Entries by Will Adams

No Bango, No Pay

The first settlers in Hawaii introduced sugarcane to the islands around 600 A.D. Natives harvested sugarcane, or kō in Hawaiian, and consumed it as food and medicine. They chewed it for its sweet juices and the coarse stalk helped to keep their teeth and gums clean. Other parts of the plant were used as food […]

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General Hooker’s Sweet Bella Hay

Following the Union Army’s embarrassing defeat at the First Battle of Bull Run, Joseph Hooker was appointed brigadier general and ordered to defend Washington, D.C., from further Confederate incursions. Wasting no time, Hooker quickly established a large encampment just outside the city, where he first commanded a brigade, then a division, as part of the […]

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A Box That Bears His Name

In his intellectual lifetime, Joyce’s work brilliantly tackled a plethora of scientific disciplines, from his widely-read publications on the causes and prevention of tree diseases to being an early innovator of the cultivation and harvesting of poplars for wood pulp. He authored the highly esteemed, “Introduction to Plant Diseases,” and was the recipient of numerous […]

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Allure of Wooden Duck Decoys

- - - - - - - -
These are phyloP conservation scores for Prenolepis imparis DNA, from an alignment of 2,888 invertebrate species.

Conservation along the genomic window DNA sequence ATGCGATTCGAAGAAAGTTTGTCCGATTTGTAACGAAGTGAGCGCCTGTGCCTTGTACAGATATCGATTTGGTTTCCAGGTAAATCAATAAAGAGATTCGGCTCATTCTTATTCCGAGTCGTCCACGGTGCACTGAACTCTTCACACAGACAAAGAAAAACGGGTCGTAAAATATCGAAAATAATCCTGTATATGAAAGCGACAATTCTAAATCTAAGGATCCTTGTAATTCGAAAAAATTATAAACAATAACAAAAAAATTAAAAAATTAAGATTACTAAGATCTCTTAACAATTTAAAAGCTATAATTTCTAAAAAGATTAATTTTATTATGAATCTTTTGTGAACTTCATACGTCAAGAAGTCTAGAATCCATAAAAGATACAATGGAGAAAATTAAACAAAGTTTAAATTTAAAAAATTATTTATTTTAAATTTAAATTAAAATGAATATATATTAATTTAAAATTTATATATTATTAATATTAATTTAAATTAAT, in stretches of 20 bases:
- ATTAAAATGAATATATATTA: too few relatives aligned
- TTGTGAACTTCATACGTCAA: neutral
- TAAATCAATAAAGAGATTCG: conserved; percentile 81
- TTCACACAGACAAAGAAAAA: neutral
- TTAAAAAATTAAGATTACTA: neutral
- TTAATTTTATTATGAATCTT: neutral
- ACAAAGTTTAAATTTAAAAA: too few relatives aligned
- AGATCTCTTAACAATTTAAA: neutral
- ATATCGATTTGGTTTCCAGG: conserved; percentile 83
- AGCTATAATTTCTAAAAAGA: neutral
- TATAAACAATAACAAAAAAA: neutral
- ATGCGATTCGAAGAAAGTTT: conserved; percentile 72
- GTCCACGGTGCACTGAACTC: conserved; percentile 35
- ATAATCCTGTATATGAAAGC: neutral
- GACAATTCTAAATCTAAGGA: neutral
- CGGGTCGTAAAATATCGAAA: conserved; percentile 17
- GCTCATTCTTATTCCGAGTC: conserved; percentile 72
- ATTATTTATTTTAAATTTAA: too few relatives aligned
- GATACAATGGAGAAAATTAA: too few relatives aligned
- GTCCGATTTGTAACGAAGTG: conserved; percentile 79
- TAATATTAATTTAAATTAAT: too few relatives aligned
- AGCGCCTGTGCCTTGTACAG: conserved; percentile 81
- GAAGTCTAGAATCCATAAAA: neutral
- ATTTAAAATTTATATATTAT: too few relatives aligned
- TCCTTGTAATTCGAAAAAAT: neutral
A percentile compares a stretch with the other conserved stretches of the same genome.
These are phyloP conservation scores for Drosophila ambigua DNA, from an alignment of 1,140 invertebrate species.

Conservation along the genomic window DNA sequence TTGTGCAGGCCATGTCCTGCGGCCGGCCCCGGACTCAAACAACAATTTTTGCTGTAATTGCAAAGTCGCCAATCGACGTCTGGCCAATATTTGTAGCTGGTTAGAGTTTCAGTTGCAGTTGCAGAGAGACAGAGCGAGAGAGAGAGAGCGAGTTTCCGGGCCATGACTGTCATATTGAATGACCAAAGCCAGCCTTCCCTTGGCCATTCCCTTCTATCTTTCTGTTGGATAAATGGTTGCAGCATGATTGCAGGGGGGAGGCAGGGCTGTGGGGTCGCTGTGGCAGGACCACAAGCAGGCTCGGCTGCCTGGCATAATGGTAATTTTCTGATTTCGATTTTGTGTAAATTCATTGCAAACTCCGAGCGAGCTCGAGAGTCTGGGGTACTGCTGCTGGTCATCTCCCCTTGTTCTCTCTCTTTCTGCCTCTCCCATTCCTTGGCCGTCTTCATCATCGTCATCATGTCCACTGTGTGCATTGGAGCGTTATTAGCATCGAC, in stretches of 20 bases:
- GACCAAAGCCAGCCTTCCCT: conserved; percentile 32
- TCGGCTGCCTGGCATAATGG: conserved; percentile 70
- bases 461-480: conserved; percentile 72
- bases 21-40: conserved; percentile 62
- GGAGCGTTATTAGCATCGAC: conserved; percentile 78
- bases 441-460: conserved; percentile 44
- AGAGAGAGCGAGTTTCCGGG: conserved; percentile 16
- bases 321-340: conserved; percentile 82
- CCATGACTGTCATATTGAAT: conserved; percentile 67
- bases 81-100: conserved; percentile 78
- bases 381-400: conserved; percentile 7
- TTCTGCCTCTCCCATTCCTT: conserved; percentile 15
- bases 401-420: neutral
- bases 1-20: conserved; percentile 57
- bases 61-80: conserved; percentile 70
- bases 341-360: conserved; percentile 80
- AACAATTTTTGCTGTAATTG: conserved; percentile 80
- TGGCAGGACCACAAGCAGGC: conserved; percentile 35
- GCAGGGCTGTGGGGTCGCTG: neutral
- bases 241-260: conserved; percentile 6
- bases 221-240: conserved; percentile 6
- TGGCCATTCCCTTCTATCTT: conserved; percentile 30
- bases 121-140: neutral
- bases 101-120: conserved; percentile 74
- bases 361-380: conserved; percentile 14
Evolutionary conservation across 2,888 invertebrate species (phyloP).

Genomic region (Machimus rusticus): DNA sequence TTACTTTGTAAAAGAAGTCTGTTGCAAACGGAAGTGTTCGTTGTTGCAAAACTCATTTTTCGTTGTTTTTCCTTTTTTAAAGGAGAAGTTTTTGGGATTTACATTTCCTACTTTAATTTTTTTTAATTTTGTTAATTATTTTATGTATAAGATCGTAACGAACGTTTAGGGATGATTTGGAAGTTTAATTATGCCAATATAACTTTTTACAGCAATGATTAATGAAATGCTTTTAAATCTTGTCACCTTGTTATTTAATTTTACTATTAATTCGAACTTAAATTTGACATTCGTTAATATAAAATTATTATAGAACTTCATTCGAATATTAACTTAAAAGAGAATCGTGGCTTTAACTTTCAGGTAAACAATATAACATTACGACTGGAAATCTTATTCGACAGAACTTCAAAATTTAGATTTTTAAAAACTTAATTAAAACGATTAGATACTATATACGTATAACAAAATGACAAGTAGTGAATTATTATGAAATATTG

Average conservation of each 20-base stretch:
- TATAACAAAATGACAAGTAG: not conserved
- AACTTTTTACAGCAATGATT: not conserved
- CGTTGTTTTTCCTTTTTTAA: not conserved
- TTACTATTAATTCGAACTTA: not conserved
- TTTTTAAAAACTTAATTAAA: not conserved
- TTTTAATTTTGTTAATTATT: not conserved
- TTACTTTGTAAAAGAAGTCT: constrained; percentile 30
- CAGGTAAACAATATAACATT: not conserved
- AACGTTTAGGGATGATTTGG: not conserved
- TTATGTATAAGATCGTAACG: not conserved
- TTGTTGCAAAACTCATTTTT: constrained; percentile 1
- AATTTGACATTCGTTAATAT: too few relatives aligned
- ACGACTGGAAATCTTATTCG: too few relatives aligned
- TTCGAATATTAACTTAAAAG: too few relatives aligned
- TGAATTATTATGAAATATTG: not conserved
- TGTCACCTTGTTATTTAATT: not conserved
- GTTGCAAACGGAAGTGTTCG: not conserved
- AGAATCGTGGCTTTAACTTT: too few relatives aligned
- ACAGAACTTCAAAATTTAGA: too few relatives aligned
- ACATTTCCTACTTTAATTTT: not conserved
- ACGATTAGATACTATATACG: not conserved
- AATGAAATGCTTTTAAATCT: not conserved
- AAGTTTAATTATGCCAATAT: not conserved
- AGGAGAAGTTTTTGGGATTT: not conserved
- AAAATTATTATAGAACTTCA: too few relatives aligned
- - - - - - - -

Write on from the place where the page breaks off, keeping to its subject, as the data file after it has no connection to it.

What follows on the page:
Some have argued that art imitates life, while others say that life imitates art. Native Americans would have agreed with both positions. When the colonists first came ashore in North America, they observed Native Americans using mud, cattails, and other organic materials to craft imitations of ducks and other fowl. These decoys would attract live […]

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Whoopee Cushion History & Humor

The dinner host politely motions you to “have a seat,” as they pull the chair away from the dinner table. As you gracefully make your way down and into the chair, it happens. The Command Fart―a pocket of air that has been chambered for an extended period of time, waiting for just the right moment […]

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Five Hilarious Stages of Inebriation

Photography has long been used as a tool for journalists, artists, marketers, and organizations to convey messages of realism and truth. The Photographers Association of America once explained that people “believe what the camera tells them because they know that nothing tells the truth so well.“